Photographs of Captain Scott's tragic expedition to the south pole are set to auction at Bonhams in London later in the month.
Herbert Ponting's documentation of the 1910-1913 expedition will go under the hammer on March 30 to mark the 99th anniversary of Captain Scott's death.
An album of 68 images is expected to achieve around £40,000, in addition to a number of single photographs which have valuations ranging from £600 to £8,000.
The photographs offer a haunting record of the expedition, which successfully reached the south pole, but some five weeks after Norwegian rival Amundsen.
The five-man party failed to return, as frostbite, hunger and exhaustion overtook them.
Ponting's photographs document 14 months at Cape Evans, between 1911 and 1912, where the expedition prepared for the march on the pole.
He left the expedition in February 1912 along with eight others, as the rest of the party headed further south.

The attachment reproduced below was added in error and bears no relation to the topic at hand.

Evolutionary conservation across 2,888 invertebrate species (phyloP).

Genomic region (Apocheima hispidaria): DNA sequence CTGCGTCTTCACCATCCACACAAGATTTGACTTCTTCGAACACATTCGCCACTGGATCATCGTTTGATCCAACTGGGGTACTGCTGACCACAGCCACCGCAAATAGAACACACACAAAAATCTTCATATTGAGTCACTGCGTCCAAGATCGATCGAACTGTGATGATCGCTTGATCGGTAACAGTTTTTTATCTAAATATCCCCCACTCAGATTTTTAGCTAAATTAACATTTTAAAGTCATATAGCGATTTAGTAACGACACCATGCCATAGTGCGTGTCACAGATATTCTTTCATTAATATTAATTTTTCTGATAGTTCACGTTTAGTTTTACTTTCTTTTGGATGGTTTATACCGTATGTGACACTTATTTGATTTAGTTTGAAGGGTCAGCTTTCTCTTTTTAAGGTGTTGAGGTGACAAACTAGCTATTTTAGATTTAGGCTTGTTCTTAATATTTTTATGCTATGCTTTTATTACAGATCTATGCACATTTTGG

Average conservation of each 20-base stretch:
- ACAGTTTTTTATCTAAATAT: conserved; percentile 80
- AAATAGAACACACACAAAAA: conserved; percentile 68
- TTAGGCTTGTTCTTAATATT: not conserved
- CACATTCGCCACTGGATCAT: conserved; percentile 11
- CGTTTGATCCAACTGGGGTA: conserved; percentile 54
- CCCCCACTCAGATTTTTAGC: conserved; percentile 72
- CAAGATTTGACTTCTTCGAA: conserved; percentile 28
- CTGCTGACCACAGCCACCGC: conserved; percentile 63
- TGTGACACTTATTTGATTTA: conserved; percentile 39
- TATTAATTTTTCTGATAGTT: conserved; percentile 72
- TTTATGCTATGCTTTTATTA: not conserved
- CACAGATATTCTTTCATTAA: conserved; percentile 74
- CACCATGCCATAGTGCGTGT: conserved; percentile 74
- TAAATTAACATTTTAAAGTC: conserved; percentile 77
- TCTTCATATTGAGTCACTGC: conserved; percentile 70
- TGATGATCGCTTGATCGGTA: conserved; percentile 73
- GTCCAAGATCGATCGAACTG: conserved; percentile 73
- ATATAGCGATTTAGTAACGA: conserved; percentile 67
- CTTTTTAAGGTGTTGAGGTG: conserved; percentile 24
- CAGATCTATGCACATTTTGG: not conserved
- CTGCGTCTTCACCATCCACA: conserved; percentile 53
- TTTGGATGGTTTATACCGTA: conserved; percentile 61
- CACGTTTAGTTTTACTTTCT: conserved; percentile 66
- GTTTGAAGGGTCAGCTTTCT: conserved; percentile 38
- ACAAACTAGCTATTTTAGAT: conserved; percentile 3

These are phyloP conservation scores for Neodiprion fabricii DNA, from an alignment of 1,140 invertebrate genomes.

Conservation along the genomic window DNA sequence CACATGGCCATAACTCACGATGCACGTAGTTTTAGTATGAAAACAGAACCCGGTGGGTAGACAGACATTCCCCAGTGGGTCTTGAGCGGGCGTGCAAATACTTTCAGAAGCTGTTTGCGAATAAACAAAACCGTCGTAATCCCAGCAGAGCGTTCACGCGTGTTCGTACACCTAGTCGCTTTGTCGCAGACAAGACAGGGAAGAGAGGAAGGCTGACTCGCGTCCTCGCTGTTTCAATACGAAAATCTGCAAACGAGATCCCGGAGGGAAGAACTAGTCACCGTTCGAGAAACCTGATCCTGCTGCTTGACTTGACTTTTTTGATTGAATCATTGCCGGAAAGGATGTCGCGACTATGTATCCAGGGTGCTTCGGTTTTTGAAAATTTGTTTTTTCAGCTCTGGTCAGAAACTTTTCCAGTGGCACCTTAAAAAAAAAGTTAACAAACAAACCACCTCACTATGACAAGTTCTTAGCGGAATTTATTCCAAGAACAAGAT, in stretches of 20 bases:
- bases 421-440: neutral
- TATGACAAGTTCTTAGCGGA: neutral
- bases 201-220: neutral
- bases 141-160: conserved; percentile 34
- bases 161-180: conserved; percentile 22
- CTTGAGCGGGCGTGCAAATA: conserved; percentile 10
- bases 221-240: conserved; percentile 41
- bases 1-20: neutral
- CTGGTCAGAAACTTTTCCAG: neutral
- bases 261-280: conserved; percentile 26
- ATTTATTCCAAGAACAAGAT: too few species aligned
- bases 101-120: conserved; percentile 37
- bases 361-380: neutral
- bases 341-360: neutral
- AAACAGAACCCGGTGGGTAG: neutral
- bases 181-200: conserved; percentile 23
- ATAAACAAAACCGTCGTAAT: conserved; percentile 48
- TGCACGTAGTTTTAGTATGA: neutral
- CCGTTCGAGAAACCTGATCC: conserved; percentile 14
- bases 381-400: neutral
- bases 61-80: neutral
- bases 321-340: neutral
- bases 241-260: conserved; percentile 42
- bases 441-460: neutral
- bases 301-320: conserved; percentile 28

"[The pictures demonstrate] beauty linked to tragedy - one of the great tragedies - and the beauty is inconceivable for it is endless and runs to eternity," wrote Apsley Cherry-Garrard, one of Ponting's colleagues on the expedition.
The photographs are joined at the auction by the first of the farewell letters written in the Antarctic by Captain Scott, as he realised that he and his men would not survive.
A first edition presentation copy of Apsley Cherry-Garrard's book, The Worst Journey in the World, will also feature.
We're proud to have a signed letter from Scott's rival Ernest Shackleton, written to his wife less than a year before his death.